4. Before the advent of the Power Bingo unit, the game of bingo was played using only paper or hardboard cards. Each paper card consists of a five-by-five matrix containing twenty-four numbered spaces and a center space marked "free." Numbers between one and fifteen inclusive appear in the first column, numbers between sixteen and thirty appear in the second column, numbers between thirty-one and forty-five appear in the third column, numbers between forty-six and sixty appear in the fourth column, and finally, numbers between sixty-one and seventy-five appear in the fifth column. Each column is designated by a letter of the word "bingo," the first column designated as "B" and the fifth column as "O." During the game, the caller draws from a bin one ping pong ball every twelve to fourteen seconds and announces to the hall the letter and number appearing on that ball. The letter is announced only to aid players in finding the correct column. After the letter and number are announced, each player must check all cards he or she is playing to see if there are any matches. If there are, the player marks each match using an ink dauber. As each mark is made, the player must determine whether it completes a pattern that matches a pre-established winning pattern. If it does, the player must call out "bingo" before the next letter and number are announced.
5. Power Bingo does not change the rules of the game, but it does change the method of play. When a letter and number are called, Power Bingo users simply enter the two-digit number into their device using the keypad. For example, if the caller announces "B-6," Power Bingo users simply press "06." The unit then compares the number entered with each of its currently stored numbers, placing the entered number in memory if there is a match. The unit also compares any pattern formed by all numbers so stored against the pre-established winning pattern to see if there is a match. If there is, the unit immediately notifies the user. Thus Power Bingo differs from traditional bingo in that players of Power Bingo cannot see the cards they have purchased, need not locate and mark numbers on their cards, and need not visually identify any winning pattern.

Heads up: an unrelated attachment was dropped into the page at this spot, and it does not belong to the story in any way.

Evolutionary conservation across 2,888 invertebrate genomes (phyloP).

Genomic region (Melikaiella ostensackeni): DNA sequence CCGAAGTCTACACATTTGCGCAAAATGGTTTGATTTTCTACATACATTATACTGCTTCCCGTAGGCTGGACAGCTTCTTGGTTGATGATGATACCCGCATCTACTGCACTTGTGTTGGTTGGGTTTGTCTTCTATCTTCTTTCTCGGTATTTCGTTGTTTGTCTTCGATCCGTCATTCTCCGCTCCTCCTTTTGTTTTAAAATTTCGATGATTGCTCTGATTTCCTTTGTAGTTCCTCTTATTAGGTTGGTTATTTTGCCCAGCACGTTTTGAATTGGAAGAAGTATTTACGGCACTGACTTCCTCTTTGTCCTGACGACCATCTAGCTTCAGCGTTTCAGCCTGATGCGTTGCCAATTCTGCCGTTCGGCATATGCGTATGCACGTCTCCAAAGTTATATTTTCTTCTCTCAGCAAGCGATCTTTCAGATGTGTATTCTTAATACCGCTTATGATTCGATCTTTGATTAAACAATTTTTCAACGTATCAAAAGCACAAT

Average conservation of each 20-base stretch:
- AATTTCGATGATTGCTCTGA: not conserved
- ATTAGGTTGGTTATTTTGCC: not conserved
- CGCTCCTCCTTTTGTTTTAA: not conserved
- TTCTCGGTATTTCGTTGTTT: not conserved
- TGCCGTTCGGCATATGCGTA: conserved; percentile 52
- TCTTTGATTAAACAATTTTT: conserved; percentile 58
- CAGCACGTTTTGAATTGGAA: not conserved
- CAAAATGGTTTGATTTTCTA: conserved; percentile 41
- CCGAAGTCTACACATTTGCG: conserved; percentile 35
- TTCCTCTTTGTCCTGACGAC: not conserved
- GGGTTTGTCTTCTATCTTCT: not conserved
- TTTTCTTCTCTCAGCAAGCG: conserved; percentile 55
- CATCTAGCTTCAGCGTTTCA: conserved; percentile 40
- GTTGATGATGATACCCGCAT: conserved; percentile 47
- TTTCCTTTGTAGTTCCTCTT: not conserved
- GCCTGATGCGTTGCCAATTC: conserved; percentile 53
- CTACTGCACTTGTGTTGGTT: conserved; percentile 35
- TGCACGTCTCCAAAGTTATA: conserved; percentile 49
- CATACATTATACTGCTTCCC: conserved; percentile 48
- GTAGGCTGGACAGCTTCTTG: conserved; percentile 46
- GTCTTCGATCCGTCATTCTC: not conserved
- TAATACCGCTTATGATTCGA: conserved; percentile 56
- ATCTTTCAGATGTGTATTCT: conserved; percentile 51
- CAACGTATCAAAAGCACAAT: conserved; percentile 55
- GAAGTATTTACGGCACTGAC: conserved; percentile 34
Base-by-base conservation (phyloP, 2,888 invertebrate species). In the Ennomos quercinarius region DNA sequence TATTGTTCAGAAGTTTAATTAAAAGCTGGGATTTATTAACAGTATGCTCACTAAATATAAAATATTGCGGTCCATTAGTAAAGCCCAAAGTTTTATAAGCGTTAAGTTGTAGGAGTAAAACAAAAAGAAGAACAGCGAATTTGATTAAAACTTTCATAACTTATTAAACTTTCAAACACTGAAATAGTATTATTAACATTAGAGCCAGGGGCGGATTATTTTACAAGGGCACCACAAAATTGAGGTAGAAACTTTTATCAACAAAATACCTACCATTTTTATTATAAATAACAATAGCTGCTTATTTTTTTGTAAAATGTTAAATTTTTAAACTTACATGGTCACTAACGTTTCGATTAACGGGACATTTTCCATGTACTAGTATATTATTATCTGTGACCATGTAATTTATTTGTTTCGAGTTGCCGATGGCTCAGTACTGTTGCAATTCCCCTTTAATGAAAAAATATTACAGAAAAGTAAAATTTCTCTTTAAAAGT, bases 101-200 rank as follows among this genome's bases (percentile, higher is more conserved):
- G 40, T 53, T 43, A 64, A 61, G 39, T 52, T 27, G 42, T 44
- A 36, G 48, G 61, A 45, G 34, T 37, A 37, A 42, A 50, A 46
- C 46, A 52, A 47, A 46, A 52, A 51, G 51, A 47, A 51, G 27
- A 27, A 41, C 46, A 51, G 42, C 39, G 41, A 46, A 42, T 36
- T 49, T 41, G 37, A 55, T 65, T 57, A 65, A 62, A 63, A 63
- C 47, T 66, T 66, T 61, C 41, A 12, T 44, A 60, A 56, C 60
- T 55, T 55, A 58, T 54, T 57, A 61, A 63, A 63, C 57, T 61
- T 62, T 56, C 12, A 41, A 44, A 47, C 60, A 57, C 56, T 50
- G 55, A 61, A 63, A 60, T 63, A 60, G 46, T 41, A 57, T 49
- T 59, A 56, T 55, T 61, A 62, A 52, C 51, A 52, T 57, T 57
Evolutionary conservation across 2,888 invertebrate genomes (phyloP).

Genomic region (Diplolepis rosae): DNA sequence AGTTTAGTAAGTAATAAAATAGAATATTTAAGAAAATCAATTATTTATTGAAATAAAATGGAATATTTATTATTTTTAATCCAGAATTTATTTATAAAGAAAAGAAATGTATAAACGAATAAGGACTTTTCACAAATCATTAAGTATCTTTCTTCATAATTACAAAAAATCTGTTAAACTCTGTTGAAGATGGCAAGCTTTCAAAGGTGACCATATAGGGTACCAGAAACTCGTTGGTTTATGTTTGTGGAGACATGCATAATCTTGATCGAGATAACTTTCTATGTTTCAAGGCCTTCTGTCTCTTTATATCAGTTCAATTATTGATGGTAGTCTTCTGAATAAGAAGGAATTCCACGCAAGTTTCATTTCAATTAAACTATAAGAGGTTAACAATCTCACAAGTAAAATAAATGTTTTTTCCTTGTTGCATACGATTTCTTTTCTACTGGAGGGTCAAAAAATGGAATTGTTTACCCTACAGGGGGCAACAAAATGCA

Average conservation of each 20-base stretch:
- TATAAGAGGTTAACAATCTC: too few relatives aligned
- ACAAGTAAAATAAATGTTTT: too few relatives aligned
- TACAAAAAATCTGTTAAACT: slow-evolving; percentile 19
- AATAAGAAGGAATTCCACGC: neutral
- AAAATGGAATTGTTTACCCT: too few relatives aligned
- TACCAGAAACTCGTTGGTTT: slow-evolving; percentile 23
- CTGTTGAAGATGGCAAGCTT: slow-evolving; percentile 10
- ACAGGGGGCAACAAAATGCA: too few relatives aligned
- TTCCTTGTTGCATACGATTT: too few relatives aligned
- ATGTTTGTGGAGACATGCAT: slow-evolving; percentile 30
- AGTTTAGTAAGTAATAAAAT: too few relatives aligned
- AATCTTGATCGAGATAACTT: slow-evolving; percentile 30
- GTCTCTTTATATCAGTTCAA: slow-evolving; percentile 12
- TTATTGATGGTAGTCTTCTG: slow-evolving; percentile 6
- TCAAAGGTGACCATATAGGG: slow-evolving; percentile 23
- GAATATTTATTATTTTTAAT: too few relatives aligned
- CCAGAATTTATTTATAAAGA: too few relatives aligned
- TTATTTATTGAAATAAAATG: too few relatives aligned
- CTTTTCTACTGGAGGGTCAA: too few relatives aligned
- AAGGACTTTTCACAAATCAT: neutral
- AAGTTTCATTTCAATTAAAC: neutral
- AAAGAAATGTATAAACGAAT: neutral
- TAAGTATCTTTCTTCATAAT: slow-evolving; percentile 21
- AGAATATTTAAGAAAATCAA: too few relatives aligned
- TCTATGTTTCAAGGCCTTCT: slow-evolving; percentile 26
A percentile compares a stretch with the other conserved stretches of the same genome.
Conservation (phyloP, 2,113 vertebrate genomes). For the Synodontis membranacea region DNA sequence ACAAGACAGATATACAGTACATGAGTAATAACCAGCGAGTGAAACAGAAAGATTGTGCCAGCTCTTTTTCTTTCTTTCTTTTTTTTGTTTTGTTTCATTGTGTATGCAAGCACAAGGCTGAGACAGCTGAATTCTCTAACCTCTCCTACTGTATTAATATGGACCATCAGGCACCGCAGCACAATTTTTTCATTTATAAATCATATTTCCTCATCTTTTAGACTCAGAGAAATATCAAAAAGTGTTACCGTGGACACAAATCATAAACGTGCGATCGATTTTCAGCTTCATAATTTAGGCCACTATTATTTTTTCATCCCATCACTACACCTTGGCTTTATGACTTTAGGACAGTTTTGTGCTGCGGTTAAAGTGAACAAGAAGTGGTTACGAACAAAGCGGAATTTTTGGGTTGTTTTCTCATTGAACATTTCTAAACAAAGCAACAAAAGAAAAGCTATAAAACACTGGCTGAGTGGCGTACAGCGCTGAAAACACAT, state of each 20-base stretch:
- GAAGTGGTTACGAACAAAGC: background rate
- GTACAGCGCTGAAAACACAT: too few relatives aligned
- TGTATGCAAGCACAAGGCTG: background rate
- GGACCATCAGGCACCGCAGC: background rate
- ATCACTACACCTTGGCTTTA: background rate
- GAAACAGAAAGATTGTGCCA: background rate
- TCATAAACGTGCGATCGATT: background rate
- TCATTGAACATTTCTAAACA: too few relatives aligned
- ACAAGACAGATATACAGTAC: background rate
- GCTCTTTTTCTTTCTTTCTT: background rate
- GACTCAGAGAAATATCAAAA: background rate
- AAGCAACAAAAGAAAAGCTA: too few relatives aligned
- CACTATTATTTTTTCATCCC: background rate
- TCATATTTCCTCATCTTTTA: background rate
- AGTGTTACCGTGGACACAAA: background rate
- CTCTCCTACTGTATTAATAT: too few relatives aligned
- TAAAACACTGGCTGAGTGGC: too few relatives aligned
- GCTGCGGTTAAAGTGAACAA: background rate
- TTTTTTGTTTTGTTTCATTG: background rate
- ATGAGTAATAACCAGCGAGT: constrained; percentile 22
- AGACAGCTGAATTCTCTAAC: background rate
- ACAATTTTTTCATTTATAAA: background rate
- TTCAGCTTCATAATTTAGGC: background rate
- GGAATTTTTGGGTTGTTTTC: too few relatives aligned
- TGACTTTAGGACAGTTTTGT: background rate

6. Gambling is a crime in New Mexico. With limited exceptions, gambling is a crime in New Mexico. See NMSA 1978, §§ 30-19-1 to -15 (Repl.Pamp. 1994). Specifically, the legislature has made it a misdemeanor to make a bet (to agree to chance anything of value) or even to be in a gambling place with the intent to make a bet, participate in a lottery, or play a gambling device. Section 30-19-2(A) (B). Further, the legislature has made it a felony to engage in commercial gambling, which consists of dealing in or setting up any gambling device, participating in the earnings or operation of any gambling place, making book, and conducting or possessing facilities with the intent to conduct a lottery when the consideration and prize are money. Section 30-19-3. A person losing at cards or at a gambling device — or the spouse, children, heirs, and creditors of the person losing — may recover in court any lost money or property. NMSA 1978, §§ 44-5-1 to -14.